131 Scovell Hall
University of Kentucky
By Katie Pratt
Photography by Matt Barton
The Gleaner in Henderson reported on April 12, 1935, “the effect of the storm could be told plainly on clothing, buildings, and automobiles, and the inhaling of the dust was almost stifling.” By mid-decade, approximately 100 million acres of the country’s cropland had lost most or all of its topsoil to erosion. Fast forward to 2012. Much of the United States, including Kentucky, was faced with a drought that rivaled the droughts of the 1930s. In June 2012, the state received 0.88 inches of rain, comparable to June 1936, when the state received 0.79 inches. The drought dealt a severe blow to crops and livestock. Once again, the southern Great Plains was hard hit. This time, however, no massive dust storms blew into Kentucky from the parched region. Farmers across the country, supported by federal regulations and academic research and outreach, have implemented modern conservation practices that hold the soil and minimize erosion.
While most of the dust from the 1930s is attributed to the southern Great Plains, Kentucky had its fair share of erosion issues. Huge gullies formed in fields and made all parts of crop production more difficult.
“During the Dust Bowl, the Jackson Purchase area of Western Kentucky was about to wash away because of soil erosion,” said Ken Wells, a retired UK soils specialist. “This area, along with western Tennessee, eastern Arkansas, and Missouri, has a silty loess soil that is very easily windblown.”
About that time, UK College of Agriculture agronomist E.N. Fergus discovered what he called “wonder grass” preventing erosion on a hillside on a Menifee County farm. The “wonder grass” was tall fescue. Fergus obtained seeds from the farm and began experimenting with the grass. The trials continued until 1939, when UK’s W. C. Johnstone began distributing the grass to farmers for on-farm trials. In 1942, the College released KY-31 tall fescue to farmers, and it was readily adopted in Kentucky and neighboring states.
While KY-31 tall fescue would have its shortcomings, it kept the soil in the Tennessee and Ohio valleys in place, Wells said.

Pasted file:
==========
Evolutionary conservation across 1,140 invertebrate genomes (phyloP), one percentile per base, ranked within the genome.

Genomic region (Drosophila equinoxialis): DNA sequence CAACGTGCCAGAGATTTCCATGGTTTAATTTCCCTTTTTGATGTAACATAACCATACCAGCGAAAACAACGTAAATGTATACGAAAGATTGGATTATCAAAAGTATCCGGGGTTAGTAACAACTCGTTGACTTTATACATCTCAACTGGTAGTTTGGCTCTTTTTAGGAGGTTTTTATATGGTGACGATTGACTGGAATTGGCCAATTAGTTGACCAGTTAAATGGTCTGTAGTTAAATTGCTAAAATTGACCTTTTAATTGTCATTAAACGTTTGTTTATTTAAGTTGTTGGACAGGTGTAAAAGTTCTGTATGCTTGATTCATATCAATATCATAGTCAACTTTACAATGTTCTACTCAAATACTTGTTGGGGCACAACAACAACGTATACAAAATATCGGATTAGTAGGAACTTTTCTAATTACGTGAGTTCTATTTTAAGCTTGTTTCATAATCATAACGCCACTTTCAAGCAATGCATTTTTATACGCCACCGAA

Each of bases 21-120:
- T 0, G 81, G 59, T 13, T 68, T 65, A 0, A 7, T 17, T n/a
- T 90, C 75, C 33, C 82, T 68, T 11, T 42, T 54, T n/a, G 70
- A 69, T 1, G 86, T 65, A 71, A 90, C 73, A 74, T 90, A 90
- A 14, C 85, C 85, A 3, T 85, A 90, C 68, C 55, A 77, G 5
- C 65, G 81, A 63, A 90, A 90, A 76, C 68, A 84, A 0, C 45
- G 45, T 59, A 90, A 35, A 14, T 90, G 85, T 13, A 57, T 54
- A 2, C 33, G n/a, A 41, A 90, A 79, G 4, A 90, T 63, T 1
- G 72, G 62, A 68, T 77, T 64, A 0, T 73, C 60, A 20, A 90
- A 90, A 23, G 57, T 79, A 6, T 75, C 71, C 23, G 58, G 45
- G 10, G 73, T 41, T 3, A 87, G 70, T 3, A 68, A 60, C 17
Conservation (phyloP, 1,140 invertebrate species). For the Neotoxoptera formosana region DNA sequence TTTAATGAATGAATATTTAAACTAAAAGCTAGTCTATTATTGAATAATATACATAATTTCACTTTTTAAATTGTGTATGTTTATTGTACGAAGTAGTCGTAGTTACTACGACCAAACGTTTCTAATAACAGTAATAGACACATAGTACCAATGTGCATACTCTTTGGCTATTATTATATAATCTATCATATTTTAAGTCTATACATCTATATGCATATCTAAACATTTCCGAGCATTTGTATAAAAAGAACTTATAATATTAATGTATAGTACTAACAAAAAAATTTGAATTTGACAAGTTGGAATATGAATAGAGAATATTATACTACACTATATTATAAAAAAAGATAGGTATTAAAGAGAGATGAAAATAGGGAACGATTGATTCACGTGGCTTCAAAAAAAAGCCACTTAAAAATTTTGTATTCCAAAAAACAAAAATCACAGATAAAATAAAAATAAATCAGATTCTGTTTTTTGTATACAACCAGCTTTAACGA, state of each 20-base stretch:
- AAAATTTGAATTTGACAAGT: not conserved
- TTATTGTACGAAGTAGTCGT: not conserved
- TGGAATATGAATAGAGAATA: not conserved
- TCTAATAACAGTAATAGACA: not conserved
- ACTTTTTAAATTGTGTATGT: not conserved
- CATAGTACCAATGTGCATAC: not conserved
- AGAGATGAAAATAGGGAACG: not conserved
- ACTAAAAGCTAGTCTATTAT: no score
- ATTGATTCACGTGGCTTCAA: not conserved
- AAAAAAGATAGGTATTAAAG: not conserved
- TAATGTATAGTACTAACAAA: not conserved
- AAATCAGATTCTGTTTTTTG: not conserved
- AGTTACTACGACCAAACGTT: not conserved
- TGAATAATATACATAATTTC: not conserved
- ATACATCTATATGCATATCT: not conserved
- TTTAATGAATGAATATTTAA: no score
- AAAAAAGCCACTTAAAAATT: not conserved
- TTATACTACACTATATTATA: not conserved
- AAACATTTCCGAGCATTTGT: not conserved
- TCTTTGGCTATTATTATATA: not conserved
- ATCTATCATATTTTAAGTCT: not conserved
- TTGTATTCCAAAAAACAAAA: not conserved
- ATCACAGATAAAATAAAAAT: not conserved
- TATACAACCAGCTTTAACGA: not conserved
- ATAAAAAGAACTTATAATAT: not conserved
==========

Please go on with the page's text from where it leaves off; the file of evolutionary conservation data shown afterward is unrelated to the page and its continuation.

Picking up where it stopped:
KY-31, though good at controlling erosion, still wasn’t a silver bullet. Farmers continued to cultivate cropland, and their tilling of the soil created conditions favorable for erosion.
In 1962, Christian County farmer Harry Young Jr., ’41, planted what’s believed to be the first successful no-till grain crop in the nation—0.7 acres of corn. Shortly thereafter he began working with UK field crops specialist Shirley Phillips, ’48, to advance the no-till movement. Despite its success, no-till was not readily adopted statewide for some time.
“When I first got here (to Western Kentucky), erosion was a huge problem,” said Lloyd Murdock, who’s been a UK extension soils specialist since 1969. “Some of the bays in Kentucky Lake and Lake Barkley were difficult to navigate with boats in places, because they were filling up with soil. Ditches along the road would fill up with soil and spill over onto the road. Road crews would have to clean the ditches and some of the road during rainy springs. Ditches in fields would sometimes get several feet deep where the soil had eroded during the worst times. Much of this land is woodlands now, because it can’t be farmed.”
Throughout his career, Murdock has advocated for no-till crop production. He conducted several fertility studies to show farmers that they can maintain their yields using no-till methods. Other studies involved stand establishment, nitrogen management, and water holding capacity. He also worked with personnel from the Natural Resources Conservation Service on researching many aspects of no-tillage.
As the advantages of no-till became apparent, many farmers readily accepted and implemented the practice. Some corn farmers, though, abandoned the practice due to problems with Johnsongrass and returned to no-till only after glyphosate herbicides, which provide control against Johnsongrass, became less expensive. No-till acreage increased further when the 1985 farm bill tied conservation tillage to government payments.
“They (farmers) knew they weren’t being good stewards to the land, and the land was the most precious thing to them,” Murdock said. “They wanted to do a better job, but they didn’t know if they could make a living doing it because of the problems with no-tillage.”
Today, Murdock said about 70 percent of the state’s wheat acreage, 50 percent of the corn acreage, and 80 percent of soybean acreage is no-till.